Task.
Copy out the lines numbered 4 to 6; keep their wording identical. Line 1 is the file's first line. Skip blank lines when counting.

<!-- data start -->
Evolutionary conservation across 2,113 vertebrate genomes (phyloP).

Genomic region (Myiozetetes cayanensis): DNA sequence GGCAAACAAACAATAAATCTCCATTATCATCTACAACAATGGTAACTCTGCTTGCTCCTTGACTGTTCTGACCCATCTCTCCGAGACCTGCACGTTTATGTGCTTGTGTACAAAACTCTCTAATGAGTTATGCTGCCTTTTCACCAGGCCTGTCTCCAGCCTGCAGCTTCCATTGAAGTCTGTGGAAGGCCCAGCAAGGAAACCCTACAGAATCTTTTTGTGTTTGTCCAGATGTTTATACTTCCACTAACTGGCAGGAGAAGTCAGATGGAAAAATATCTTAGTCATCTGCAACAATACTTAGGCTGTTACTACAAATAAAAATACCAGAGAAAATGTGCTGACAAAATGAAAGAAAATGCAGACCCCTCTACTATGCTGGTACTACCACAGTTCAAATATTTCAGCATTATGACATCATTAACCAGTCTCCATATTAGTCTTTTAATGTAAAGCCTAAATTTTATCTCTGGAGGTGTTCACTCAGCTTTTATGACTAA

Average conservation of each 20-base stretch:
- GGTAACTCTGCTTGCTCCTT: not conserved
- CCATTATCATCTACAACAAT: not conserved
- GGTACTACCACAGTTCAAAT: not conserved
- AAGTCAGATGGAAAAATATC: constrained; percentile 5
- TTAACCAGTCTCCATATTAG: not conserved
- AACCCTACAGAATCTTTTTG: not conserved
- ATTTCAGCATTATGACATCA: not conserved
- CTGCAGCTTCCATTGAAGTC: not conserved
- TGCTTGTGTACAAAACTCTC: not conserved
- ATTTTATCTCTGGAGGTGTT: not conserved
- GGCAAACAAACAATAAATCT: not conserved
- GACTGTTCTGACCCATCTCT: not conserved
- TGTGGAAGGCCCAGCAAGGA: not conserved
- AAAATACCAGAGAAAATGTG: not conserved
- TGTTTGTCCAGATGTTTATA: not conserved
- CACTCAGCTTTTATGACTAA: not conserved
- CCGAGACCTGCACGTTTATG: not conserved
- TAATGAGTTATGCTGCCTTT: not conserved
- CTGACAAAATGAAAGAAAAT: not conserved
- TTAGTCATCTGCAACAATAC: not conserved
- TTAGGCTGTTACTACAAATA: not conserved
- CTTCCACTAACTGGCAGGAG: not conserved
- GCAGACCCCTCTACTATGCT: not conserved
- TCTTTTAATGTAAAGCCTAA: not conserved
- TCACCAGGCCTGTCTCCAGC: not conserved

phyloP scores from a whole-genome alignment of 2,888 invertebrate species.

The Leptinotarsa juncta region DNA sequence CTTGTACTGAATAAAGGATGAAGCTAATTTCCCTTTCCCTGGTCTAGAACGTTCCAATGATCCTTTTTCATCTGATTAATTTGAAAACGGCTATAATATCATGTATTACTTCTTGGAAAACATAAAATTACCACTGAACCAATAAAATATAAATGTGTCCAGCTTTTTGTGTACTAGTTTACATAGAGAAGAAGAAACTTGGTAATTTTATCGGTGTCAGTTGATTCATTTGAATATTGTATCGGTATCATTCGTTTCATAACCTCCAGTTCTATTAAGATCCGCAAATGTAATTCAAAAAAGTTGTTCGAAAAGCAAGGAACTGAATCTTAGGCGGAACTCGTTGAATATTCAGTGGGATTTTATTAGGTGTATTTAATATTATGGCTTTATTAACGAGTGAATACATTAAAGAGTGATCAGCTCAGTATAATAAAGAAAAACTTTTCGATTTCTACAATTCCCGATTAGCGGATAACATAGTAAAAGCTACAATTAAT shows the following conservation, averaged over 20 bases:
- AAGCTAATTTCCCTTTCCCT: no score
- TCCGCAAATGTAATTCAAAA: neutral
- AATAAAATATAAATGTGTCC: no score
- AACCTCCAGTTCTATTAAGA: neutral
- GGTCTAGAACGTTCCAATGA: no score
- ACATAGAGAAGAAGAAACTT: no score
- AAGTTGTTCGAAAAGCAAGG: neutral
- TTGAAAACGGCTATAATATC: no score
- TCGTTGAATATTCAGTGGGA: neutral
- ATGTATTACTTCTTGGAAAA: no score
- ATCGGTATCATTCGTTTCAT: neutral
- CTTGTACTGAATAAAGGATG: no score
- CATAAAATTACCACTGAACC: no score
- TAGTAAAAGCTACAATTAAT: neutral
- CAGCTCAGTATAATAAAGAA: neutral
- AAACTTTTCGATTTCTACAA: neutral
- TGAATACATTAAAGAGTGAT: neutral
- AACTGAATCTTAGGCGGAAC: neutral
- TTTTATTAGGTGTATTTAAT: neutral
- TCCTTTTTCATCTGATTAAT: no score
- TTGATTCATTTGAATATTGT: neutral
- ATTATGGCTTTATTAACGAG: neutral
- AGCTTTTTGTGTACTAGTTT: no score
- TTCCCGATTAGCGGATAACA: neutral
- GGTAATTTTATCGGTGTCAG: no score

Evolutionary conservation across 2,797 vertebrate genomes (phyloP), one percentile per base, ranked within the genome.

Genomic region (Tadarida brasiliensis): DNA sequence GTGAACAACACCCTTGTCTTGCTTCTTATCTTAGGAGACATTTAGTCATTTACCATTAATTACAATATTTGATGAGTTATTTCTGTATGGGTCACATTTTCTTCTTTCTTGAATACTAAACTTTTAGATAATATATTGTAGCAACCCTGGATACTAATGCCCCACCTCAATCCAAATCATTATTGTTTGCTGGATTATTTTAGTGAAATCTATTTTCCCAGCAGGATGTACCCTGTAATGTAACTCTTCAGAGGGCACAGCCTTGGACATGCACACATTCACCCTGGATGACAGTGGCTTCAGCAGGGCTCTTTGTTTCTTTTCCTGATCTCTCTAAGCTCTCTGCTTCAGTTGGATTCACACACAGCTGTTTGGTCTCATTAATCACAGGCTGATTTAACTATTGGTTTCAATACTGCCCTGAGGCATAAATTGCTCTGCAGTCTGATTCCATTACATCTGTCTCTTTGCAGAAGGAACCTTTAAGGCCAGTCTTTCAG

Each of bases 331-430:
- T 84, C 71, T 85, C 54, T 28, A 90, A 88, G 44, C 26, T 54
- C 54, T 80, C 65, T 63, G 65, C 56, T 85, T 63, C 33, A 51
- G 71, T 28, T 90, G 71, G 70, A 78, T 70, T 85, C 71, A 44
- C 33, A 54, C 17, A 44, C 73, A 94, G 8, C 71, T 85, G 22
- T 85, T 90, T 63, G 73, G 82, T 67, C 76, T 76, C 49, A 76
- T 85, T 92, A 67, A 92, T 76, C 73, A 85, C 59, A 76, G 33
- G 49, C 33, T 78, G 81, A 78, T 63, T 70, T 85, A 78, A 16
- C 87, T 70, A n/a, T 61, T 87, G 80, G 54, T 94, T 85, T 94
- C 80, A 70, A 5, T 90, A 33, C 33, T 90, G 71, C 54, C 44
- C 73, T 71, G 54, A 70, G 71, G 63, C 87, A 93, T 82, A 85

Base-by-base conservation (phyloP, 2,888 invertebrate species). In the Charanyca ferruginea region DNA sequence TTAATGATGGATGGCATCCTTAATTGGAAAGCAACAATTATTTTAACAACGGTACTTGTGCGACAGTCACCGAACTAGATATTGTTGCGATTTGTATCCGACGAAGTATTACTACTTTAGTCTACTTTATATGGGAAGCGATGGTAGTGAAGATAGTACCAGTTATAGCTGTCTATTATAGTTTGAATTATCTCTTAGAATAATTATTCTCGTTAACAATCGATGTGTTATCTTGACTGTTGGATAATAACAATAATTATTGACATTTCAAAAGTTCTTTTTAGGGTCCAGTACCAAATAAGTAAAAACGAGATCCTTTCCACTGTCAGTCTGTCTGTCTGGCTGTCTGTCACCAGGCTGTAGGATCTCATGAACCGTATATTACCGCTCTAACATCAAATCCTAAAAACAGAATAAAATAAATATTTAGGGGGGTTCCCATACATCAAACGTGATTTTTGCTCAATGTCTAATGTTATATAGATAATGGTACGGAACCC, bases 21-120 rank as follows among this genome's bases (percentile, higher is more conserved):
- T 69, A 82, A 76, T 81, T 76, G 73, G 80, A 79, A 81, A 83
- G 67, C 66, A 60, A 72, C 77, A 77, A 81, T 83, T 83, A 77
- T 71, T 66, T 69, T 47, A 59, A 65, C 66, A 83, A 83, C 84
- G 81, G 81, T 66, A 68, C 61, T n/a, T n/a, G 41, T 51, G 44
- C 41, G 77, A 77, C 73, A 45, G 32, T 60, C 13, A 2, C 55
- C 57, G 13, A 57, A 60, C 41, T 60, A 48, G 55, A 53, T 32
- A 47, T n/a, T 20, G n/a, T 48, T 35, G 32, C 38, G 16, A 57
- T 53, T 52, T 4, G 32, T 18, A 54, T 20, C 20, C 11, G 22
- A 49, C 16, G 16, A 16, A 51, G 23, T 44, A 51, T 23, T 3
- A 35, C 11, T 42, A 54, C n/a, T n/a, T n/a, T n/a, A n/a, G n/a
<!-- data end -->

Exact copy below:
- GGTAACTCTGCTTGCTCCTT: not conserved
- CCATTATCATCTACAACAAT: not conserved
- GGTACTACCACAGTTCAAAT: not conserved